Existentialist philosopher Friedrich Nietzche states, “There is always some madness in love. But there is also some reason in madness.” This statement can be proven by looking at the characters in the play Hamlet. Both Ophelia and Hamlet show madness over the love they have for each other, and Hamlet uses the appearance of madness to hide is plot for revenge. Hamlet’s sanity is also questioned by the audience to figure out if he is truly crazy. These examples from the play Hamlet help prove the concept of madness in Nietzche’s statement.
Shakespeare, at the very beginning of the play does not bother to develop the character of the protagonist, Othello but rather places greater emphasis on plot development. We are immediately introduced to Roderigo and Iago and are privy to their conspiracy to undermine Othello. With a masterful stroke, Iago subdues Roderigo, his 'dupe' and sets up the initial plot- Iago intends to gain his rightful position of lieutenant by destroying Othello and Casio. "I Know my price, I am worth no worse a place." Although Iago's plan does not change throughout the play, his motives, which obviously influence his actions do.
A Study of Madness in Hamlet I think that one of the most poignant themes of Hamlet is the presentation and importance of madness. We first see a glimpse of madness with Hamlet who pretends to be mad, using it as a cunning mask while he battles with his own mind and conscience over the idea of revenge. There is also the character of Ophelia who turns mad with grief when she hears of her father's death. Although while Hamlet is holding up this pretence of madness he slowly becomes drawn into a depression, which is so deep at some points it is unclear whether he is insane or deeply depressed, I would not call this depression madness in any way because the term madness is something more obvious. It is a very blunt expression, which automatically draws one to think so something very stereotypical; similar to how Hamlet deliberately acts.
(II.ii.293-297). The actions of the characters in Hamlet, from Hamlet's decision whether or not to kill Claudius to Gertrude's willful ignorance of her husband's doings, all lead to the often-gruesome fates that they encounter. Vengeance drives the central plot of Hamlet, as Haml... ... middle of paper ... ...faking it to fool Claudius. In conclusion, Hamlet’s insanity is much more ambiguous than his outright statement of putting on an “antic disposition” would imply. There are several moments in the play where he shows that he cannot really control his behavior, and right from the start he seems to be extremely emotional and violent in his outbursts.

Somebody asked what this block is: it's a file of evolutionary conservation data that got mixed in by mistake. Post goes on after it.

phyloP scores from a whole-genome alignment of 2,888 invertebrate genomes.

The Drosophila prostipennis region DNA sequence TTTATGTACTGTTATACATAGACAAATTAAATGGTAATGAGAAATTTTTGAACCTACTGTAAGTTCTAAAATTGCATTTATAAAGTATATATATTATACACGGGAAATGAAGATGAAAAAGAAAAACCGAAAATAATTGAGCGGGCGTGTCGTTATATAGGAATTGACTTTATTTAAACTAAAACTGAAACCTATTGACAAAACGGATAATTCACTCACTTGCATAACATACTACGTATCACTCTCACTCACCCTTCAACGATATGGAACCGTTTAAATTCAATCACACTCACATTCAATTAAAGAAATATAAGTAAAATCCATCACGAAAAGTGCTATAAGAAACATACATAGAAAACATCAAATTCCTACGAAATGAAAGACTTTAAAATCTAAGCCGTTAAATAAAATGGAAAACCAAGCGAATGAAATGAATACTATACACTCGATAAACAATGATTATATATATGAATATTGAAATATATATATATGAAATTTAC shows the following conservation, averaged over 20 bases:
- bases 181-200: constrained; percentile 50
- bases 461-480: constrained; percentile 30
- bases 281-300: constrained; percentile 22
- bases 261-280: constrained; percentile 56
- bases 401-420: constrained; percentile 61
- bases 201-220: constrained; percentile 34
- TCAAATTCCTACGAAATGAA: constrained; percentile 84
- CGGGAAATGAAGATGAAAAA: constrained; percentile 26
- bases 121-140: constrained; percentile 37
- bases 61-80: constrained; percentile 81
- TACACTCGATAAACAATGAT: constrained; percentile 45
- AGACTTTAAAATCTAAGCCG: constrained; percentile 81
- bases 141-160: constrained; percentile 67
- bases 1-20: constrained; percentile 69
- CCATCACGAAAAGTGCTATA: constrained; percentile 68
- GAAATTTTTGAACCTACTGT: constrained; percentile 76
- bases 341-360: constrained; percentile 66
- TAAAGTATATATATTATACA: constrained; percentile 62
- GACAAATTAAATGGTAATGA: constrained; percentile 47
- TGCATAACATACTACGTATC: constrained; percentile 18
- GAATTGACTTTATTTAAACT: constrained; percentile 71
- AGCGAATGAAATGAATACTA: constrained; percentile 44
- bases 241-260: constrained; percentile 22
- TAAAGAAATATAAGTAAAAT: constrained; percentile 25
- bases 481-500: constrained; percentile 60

There are multiple characters that either lit the fuse of Macbeth’s ambition, or cut the fuse to make it shorter, thus leading him along the path to evil. Although one could argue that both Lady Macbeth and the Weird Sisters affected Macbeth, they only played a minor role. The main fault lies with Macbeth himself, a man so blinded by ambition and rage that he resorts to murder to achieve his goal. The main source of evil is Macbeth due to his twisted reasoning on the prophecies that he hears, as well as the sinister feelings that are hiding inside of him even from the beginning of the play; illustrating that even those who seem most noble and valiant can have evil present within them. One of Macbeth’s greatest tricks is his power of deception, which he shockingly uses to betray his friends, colleagues, and even his king.